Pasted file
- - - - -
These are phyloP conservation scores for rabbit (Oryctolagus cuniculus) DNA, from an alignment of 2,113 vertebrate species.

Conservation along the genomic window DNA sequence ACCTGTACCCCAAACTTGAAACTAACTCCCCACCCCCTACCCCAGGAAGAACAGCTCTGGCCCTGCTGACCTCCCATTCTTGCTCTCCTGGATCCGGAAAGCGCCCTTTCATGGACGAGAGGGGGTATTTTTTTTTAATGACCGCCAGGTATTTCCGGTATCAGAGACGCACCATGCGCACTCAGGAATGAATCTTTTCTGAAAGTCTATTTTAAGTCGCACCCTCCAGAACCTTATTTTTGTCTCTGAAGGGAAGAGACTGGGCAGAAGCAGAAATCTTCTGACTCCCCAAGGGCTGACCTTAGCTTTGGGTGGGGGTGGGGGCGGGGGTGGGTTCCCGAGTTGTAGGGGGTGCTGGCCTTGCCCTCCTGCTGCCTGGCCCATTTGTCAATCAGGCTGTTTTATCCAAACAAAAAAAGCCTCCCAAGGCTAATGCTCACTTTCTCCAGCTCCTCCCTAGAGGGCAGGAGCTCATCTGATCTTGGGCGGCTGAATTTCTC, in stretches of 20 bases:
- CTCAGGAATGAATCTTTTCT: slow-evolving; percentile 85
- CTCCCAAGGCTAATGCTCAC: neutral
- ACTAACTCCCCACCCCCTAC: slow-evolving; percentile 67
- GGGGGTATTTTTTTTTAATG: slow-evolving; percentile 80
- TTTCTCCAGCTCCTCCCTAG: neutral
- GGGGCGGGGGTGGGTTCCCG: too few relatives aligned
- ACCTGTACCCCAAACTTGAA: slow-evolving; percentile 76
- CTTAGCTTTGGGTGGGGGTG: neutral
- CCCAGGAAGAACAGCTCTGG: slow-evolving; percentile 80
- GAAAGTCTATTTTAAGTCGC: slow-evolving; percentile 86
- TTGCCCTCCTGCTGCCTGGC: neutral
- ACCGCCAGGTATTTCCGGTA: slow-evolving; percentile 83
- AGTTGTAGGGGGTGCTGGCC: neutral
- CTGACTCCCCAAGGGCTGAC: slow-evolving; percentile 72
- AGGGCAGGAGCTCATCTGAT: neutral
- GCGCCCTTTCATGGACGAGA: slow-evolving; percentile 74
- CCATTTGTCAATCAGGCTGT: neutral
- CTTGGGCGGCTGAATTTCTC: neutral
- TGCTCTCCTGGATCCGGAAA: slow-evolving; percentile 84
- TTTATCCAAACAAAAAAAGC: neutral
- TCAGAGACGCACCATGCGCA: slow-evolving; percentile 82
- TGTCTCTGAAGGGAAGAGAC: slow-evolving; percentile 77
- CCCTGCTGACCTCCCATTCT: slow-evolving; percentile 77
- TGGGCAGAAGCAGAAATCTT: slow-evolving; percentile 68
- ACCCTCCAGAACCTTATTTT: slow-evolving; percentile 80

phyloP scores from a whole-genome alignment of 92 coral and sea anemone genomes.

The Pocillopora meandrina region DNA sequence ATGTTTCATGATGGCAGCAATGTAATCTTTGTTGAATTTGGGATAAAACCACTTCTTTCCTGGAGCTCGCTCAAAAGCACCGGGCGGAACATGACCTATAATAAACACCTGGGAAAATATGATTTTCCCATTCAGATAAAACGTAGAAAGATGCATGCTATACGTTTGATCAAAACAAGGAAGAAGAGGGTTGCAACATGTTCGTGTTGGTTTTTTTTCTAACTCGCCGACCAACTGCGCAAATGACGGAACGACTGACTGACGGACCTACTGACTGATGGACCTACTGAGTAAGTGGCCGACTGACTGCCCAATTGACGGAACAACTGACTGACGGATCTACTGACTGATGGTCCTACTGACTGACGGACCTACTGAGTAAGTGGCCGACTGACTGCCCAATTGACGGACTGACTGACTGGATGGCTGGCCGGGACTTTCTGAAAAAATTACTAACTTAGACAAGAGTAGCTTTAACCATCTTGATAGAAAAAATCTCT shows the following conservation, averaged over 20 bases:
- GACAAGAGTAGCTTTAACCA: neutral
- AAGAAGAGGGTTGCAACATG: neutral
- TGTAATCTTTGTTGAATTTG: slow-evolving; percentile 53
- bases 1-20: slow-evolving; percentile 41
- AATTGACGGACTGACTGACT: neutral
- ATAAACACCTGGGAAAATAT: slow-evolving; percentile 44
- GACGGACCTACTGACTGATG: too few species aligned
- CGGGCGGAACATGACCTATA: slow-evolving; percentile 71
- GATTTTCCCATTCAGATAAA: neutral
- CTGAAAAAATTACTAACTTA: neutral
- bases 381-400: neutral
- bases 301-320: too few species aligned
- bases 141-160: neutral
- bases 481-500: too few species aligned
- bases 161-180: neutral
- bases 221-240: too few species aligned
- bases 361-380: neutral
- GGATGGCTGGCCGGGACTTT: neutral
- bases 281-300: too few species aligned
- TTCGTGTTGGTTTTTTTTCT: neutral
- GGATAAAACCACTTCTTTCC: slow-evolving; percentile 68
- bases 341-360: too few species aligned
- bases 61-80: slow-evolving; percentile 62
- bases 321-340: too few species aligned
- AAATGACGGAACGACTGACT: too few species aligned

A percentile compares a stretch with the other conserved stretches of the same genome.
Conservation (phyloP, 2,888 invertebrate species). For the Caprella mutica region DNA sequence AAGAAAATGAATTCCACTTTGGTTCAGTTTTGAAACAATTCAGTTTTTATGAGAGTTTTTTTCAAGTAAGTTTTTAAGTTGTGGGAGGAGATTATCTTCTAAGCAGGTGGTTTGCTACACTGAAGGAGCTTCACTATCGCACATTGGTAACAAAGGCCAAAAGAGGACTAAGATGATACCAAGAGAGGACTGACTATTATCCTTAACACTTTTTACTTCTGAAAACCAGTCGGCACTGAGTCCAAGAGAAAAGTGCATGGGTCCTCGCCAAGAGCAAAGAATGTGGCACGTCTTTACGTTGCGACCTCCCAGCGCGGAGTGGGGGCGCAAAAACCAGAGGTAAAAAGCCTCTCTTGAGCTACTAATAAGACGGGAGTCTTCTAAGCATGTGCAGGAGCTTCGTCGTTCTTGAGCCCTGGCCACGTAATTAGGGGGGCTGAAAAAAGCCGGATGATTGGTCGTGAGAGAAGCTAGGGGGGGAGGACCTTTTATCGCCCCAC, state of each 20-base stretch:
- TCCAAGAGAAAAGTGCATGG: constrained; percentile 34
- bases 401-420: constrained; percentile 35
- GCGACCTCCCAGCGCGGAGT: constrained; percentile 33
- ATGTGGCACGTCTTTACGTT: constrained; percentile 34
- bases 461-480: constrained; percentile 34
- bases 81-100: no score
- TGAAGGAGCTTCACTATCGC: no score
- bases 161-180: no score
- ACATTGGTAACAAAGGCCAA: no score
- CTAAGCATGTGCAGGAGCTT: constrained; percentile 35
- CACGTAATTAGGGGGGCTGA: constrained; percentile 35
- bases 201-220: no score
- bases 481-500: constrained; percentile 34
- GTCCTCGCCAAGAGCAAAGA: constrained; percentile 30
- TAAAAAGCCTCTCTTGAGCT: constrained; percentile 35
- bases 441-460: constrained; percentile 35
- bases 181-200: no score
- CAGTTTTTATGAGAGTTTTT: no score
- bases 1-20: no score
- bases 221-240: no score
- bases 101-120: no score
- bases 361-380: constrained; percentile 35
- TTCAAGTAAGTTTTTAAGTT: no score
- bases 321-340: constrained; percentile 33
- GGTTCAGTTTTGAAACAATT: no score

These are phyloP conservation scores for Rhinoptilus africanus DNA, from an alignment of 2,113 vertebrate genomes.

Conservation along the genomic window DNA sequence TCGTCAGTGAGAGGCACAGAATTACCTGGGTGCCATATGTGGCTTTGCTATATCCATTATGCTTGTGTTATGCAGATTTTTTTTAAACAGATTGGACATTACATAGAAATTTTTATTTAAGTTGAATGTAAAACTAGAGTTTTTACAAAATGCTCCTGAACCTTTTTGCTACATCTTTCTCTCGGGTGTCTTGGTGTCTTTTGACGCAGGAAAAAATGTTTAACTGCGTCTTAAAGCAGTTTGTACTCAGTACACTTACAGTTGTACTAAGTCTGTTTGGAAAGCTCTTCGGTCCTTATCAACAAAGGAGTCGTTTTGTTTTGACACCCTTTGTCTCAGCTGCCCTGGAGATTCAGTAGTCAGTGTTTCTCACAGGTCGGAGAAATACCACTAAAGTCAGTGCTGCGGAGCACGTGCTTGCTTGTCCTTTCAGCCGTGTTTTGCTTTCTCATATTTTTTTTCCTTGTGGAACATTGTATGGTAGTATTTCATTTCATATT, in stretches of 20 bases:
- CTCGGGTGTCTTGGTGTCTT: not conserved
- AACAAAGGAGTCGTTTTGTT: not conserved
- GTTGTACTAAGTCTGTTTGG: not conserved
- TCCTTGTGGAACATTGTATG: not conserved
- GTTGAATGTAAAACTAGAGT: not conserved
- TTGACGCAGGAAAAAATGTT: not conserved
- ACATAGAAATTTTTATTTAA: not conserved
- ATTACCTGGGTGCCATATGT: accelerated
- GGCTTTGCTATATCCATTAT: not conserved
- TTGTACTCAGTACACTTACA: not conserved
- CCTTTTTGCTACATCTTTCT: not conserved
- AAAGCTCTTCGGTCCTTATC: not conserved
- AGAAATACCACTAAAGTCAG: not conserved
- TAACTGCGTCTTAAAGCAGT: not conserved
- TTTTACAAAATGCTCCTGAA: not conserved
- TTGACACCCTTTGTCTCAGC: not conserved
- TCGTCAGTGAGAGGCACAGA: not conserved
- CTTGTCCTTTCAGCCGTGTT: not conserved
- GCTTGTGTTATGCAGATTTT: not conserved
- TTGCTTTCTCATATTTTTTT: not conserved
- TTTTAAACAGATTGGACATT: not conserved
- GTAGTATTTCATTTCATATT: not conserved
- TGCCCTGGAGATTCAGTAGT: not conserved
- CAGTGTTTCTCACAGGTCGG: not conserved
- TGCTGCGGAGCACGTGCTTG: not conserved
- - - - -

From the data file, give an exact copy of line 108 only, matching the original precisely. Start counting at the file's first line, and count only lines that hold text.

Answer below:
- TGCTGCGGAGCACGTGCTTG: not conserved